Ohio Redistricting Commission kicks off regional hearings
COLUMBUS, Ohio — SEPTEMBER 20: Ohio Redistricting Commission co-chair Keith Faber review maps proposed by the Republicans at the commission meeting, September 20, 2023, in the Lobby Hearing Room at the James A. Rhodes Office Tower in Columbus, Ohio. (Photo by Graham Stokes for Ohio Capital Journal. Republish photo only with original article.)
The Ohio redistricting commission met in Deer Creek State Park Friday to discuss the latest version of General Assembly district lines.
The proposal, introduced by Sen. Rob McColley, R-Napoleon, would maintain durable supermajorities for the GOP in both chambers. The party’s advantage, according to GOP mapmakers themselves, would likely give them control of 62% of House seats and 70% of Senate seats.
That’s a far greater advantage than the 54-46 split in favor of Republicans that was meant to guide the previous redistricting process. Republican members contend the 10-year frame of reference has shifted, and that the change increases their advantage.
Democratic members argue back that the GOP proposal overshoots even that increase.
The state constitution requires at least three regional hearings around the state to gather public input. Friday’s turnout, though, was meager. The number of people in the audience was roughly equivalent to the number of commissioners and staffers sitting on the dais.
Fair districts advocates and Democratic members warned that might happen when the commission set the public hearing schedule. House minority leader and Democratic commissioner Allison Russo reiterated that point, criticizing the lack of access.
“While I love our Ohio State Parks, scheduling these at a state park that has no public transit that I’m aware of that comes directly to the park, in the middle of a workday, presents many challenges for many different members of communities who are deeply impacted by these maps,” Russo said.
Common Cause executive director Catherine Turcer urged the panel to start over. She insisted there’s a strong argument the newest proposal makes “zero improvement” on the current unconstitutional map.
“The manipulation of district lines is the manipulation of elections,” Turcer argued. “The manipulation of elections is the manipulation of public policy.”
“So at the end of the day,” she continued, “manipulating districts to favor one political party over the other manipulates all sorts of important decisions that are made at the statehouse.”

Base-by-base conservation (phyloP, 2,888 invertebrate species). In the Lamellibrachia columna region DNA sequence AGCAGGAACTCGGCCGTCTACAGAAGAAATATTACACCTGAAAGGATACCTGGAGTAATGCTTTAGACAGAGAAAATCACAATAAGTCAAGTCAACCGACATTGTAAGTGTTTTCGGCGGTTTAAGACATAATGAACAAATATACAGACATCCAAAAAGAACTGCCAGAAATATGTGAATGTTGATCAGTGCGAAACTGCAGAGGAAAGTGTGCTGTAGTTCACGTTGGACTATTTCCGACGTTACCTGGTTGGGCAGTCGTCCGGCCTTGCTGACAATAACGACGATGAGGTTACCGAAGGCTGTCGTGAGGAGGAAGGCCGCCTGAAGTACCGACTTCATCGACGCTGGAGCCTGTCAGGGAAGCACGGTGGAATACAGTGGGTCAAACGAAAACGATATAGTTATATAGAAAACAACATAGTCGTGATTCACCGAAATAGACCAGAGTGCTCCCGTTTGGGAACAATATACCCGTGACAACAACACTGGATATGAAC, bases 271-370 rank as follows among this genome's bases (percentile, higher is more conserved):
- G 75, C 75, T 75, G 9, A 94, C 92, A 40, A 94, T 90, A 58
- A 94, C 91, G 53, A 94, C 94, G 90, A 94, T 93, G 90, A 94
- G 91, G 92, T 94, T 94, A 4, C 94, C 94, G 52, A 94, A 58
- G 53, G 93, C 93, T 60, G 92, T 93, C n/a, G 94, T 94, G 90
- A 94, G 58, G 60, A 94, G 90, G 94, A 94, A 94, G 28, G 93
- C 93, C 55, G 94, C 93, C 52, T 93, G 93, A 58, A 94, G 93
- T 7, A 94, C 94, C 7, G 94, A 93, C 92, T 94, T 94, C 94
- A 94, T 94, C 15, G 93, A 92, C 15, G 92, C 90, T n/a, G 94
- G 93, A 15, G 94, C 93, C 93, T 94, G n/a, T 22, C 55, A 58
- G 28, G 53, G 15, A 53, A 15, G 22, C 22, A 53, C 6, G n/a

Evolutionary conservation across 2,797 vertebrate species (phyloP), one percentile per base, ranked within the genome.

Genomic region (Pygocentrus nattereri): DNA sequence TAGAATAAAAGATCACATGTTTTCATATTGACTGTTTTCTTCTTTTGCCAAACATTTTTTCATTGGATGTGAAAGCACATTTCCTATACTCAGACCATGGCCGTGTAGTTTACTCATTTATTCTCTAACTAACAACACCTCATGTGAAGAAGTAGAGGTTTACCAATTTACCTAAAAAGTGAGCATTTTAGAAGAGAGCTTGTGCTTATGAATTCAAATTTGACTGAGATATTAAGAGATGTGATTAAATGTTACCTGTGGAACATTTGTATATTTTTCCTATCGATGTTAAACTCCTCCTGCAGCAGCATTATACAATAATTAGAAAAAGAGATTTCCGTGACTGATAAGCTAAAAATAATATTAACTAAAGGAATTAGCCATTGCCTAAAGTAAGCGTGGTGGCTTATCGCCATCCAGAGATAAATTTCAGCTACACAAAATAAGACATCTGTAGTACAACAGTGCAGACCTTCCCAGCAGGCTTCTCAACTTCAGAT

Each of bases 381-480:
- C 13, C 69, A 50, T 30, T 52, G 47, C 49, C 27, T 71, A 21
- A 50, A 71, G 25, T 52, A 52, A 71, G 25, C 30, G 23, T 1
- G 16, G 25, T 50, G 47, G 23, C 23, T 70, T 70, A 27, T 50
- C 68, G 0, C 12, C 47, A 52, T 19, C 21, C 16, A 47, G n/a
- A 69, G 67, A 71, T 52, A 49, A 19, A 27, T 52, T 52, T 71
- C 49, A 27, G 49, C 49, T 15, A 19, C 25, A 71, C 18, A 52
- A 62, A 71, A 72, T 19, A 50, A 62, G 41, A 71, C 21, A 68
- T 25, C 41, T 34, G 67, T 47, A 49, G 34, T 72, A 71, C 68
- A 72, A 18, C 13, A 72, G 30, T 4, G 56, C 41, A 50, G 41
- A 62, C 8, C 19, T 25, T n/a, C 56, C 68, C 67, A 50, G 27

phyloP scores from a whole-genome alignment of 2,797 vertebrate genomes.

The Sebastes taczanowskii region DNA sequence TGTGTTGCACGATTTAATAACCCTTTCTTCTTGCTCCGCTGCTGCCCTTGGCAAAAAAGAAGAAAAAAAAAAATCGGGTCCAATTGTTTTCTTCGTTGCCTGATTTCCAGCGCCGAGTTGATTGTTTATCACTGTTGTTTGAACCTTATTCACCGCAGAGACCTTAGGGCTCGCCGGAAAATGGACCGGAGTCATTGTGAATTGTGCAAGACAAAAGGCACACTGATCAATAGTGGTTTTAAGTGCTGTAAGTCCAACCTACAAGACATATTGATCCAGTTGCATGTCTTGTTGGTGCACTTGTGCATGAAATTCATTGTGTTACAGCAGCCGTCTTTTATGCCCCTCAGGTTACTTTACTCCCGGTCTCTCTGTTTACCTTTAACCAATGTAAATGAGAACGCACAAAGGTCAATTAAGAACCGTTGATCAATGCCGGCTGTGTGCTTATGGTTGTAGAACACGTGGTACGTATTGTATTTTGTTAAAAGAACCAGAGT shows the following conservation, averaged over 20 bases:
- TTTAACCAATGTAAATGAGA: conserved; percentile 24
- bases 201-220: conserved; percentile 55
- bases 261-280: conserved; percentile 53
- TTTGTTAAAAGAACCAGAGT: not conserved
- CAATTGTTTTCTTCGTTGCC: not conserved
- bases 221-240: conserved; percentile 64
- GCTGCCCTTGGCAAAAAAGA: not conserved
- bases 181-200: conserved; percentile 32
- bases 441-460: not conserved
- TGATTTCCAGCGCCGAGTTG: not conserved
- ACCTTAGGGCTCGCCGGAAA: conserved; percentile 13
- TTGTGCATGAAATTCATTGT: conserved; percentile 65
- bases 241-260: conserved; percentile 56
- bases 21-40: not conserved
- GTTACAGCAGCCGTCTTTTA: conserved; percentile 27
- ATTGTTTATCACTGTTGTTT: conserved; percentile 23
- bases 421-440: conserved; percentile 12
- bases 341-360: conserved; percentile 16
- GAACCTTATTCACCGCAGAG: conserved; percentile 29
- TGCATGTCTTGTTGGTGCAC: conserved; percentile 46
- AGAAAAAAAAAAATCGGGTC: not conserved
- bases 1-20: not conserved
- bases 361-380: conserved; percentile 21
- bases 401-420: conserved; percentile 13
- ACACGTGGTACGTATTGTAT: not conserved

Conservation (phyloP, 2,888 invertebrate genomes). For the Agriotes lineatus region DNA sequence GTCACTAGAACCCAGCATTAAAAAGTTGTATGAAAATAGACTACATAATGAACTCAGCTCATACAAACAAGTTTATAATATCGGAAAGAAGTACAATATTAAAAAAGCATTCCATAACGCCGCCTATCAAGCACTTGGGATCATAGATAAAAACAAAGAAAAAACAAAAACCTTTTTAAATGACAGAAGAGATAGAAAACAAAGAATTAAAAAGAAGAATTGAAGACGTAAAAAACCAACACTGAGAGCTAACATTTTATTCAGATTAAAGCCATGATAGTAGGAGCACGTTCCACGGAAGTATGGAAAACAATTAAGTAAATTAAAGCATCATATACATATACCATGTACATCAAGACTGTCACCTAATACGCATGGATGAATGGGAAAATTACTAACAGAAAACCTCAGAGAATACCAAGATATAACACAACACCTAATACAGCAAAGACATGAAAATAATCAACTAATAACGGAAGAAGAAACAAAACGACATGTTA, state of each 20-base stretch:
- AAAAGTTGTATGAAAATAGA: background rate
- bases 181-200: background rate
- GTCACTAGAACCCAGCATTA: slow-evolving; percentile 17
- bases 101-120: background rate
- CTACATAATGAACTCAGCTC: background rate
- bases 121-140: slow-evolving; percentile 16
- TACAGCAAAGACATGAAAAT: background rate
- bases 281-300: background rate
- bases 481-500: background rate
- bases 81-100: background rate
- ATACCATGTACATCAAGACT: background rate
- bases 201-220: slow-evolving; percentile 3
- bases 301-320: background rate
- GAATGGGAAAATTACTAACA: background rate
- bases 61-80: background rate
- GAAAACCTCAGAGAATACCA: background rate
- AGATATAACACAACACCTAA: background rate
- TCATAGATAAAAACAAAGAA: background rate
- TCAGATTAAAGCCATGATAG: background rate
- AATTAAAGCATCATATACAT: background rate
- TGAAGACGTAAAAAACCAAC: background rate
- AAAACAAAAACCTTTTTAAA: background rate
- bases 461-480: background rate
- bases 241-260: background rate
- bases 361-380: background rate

Auditor Keith Faber defended Republican efforts. In effect, he argued constitutional requirements paint mapmakers into a corner.
“We have this inherent conflict that I think you’ve identified between competitiveness, and this concept of, I call it the magical mystery ratio, you call it proportionality,” Faber argued.
Faber insisted the competing interests of not favoring a party and reflecting statewide partisan preferences simply aren’t compatible.
Splitting the uprights
To at least some extent, Geoff Wise agreed with Faber. Wise has spoken at previous meetings and submitted draft proposals of his own.
He explained there’s an unavoidable tension in the constitution between neutrality and partisan performance. Wise argued Republicans seize on the idea of not favoring a party when they push back on changes that improve Democratic performance. Meanwhile Democrats emphasize the requirement that maps reflect the state’s overall partisan preference.
Wise explained Ohio’s political geography is such that a neutral map would make it easier for the GOP to overperform. As an example, he shared a map drawn without partisan data. In a hypothetical 55-45 election, Republicans would pick up 65 House seats.
“There’s no magic wand where if I don’t look at partisan data, I magically come up with proportionality,” he said. “That’s just not what happens with a state like Ohio because it’s unbalanced, and because it’s Republican. That’s just the reality.”
But Wise stressed that’s not a blank check for partisan mapmakers. Instead, he compared those competing constitutional demands to football goalposts.
“Every single kick is going wide right,” he argued. “And I don’t really care whether it’s on purpose, or accidental. It’s unconstitutional — even using the Republican viewpoint of partisan fairness.”
Borrowing an argument made in court filings by Senate President Matt Huffman, Wise argued the commission needs to start from a neutral map and then work toward a more proportional performance. Because of the state’s partisan distribution Wise says drafters will need to look for tweaks in large and mid-size counties. Using a Huffman map introduced in 2021, Wise identified Hamilton, Lorain, Lucas, Wood, Montgomery and Summit counties as good areas to adjust proportionality.
The commission’s Monday hearing conflicts with Yom Kippur. Co-chairs Faber and Senate Minority Leader Nickie Antonio said they were working to schedule additional hearings.
After one of Friday’s speakers criticized the lack of meetings outside of business hours, Russo tried to get the commission to consider an evening hearing as well. Sen. McColley objected, arguing the panel can consider such a hearing without a formal vote.
After Faber and Antonio informally agreed to attempt to coordinate additional hearings Russo pulled her motion.
The next hearing is 10 a.m. today, Monday, Sept. 25 at Punderson Manor and Lodge in Newbury Township.
Follow OCJ Reporter Nick Evans on Twitter.
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